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posted by LaminatorX on Wednesday February 26 2014, @12:30PM   Printer-friendly
from the Boot-him?-I-just-met-him! dept.

jbernardo writes:

"Having had several issues with systemd, and really not liking the philosophy behind it, I am looking into alternatives. I really prefer something that follows the Unix philosophy of using small, focused, and independent tools, with a clear interface. Unfortunately, my favourite distro, Arch Linux, is very much pro-systemd, and a discussion of alternatives is liable to get you banned for a month from their forums. There is an effort to support openrc, but it is still in its infancy and without much support.

So, what are the alternatives, besides Gentoo? Preferably binary... I'd rather have something like arch, with quick updates, cutting edge, but I've already used a lot in the past Mandrake, RedHat, SourceMage, Debian, Kubuntu, and so on, so the package format or the package management differences don't scare me."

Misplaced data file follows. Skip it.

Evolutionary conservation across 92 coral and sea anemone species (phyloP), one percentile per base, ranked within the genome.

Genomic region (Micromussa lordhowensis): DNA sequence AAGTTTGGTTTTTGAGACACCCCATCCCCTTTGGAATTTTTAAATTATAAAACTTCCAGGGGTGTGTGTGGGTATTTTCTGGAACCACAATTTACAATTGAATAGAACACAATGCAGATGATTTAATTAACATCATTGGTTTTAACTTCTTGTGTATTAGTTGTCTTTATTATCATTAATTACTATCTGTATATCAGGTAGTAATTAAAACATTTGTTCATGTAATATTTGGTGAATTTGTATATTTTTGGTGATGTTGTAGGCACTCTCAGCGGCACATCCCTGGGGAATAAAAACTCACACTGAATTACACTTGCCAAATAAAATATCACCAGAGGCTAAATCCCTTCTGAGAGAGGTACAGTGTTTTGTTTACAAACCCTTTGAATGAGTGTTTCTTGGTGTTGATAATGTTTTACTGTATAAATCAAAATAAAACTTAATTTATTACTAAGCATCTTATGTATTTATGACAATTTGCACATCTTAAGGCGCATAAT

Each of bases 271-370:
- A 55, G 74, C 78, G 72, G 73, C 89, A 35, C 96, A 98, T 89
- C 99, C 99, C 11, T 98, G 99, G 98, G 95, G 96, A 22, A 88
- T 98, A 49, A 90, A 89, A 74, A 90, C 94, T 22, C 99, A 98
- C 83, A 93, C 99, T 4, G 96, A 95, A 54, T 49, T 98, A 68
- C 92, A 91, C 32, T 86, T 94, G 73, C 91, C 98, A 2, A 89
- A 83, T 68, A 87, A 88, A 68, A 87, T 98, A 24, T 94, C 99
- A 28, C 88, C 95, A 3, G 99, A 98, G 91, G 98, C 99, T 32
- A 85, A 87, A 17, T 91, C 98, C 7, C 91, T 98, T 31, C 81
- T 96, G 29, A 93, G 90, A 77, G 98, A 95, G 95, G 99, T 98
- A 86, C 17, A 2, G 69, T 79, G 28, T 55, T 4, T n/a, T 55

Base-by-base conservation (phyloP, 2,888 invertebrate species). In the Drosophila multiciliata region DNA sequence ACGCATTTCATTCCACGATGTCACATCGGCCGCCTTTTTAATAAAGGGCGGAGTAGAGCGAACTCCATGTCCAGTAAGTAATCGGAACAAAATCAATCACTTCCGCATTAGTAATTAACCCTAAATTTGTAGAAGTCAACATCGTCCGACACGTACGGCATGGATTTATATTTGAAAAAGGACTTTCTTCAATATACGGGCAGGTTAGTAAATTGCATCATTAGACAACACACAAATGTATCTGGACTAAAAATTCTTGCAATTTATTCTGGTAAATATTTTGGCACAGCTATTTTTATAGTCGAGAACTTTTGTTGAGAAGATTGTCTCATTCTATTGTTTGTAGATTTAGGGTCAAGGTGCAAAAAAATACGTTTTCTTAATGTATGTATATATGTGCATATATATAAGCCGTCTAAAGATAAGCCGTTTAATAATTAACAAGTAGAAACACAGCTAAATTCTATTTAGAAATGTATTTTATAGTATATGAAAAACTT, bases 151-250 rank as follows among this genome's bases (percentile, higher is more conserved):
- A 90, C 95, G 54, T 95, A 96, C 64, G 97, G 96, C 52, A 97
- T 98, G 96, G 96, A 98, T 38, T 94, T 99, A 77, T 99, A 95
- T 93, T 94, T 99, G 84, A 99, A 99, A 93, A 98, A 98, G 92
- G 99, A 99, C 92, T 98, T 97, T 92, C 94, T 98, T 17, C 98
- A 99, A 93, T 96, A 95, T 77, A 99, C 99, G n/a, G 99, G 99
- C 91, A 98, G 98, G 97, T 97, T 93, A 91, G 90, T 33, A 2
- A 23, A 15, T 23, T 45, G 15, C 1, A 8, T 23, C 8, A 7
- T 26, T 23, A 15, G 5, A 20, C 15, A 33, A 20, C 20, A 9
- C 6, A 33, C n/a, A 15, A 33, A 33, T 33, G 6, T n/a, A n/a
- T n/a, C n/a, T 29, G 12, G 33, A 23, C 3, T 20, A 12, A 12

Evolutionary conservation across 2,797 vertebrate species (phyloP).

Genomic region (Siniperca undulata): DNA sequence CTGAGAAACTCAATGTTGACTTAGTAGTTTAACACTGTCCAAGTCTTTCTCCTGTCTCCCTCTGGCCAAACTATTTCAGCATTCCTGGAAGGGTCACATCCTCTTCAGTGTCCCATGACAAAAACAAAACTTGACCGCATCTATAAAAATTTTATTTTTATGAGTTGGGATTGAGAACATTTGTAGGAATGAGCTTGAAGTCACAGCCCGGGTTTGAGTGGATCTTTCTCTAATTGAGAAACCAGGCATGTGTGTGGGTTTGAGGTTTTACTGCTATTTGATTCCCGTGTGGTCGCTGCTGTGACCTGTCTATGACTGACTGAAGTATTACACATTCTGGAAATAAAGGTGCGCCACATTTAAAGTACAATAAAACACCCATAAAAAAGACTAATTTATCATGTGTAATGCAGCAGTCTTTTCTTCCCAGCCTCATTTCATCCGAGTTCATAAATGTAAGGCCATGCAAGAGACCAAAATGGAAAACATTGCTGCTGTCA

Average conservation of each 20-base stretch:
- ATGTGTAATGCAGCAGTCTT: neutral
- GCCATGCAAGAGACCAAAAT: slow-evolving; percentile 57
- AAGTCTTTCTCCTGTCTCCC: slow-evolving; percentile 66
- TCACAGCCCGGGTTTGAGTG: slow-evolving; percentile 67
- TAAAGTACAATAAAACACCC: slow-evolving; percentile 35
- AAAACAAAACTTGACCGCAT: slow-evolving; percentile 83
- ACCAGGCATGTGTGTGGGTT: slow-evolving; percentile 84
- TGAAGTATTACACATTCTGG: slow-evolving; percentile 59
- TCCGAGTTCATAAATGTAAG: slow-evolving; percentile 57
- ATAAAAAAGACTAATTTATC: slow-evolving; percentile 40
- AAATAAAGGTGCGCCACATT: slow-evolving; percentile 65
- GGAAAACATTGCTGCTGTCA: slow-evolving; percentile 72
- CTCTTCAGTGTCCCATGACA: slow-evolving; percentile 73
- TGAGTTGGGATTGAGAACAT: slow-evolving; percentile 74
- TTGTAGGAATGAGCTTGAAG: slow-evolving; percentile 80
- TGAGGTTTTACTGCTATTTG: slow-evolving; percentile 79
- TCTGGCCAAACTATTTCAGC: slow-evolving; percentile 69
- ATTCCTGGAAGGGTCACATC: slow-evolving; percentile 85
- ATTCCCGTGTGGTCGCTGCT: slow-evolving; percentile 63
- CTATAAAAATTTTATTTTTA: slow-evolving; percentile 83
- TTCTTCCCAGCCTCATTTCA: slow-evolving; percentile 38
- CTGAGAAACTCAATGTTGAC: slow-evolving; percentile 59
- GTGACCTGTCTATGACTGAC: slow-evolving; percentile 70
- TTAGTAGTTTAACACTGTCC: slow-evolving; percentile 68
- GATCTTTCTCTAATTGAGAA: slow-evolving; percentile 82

[ED Note: I'm imagining FreeBSD sitting in the room with the all the Linux distros he mentioned being utterly ignored like Canada in Hetalia.]

 
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  • (Score: 3, Informative) by VLM on Wednesday February 26 2014, @07:35PM

    by VLM (445) on Wednesday February 26 2014, @07:35PM (#7490)

    "Guess I'll have to see how I get on with it once it's rolled into Jessie."

    Can try it today, if you're on testing or have a testing VM or a sacrificial box to test on.

    apt-get install systemd

    Maybe there was more to it, I don't remember.

    To run it, at the grub boot menu you hit e to edit your boot line (this one time) and add init=/lib/systemd/systemd to the kernel command line thingy and boot the temporarily edited config.

    Did you work, awesome, might want to think about editing /etc/default/grub and put the above into a GRUB_CMDLINE_LINUX_DEFAULT="init=/lib/systemd/syst emd" and run update-grub of course.

    Or if it blew up just reboot and avoid hitting E and changing your init, or if it blew up after changing the file "permanently" you can probably guess that on boot you edit the command line kernel params and remove that init line.

    Now forcibly removing sysvinit and keeping it out and only having systemd installed is going way beyond what I've done and I don't think its currently (easily) possible.

    I suppose a truly pathological event could happen if systemd blew up while you were hand editing binary database files or some such and screw up the whole machine or something. So the usual, "make backups" applies and so on. Although I've had no problems that doesn't prove your hardware can't etc etc etc.

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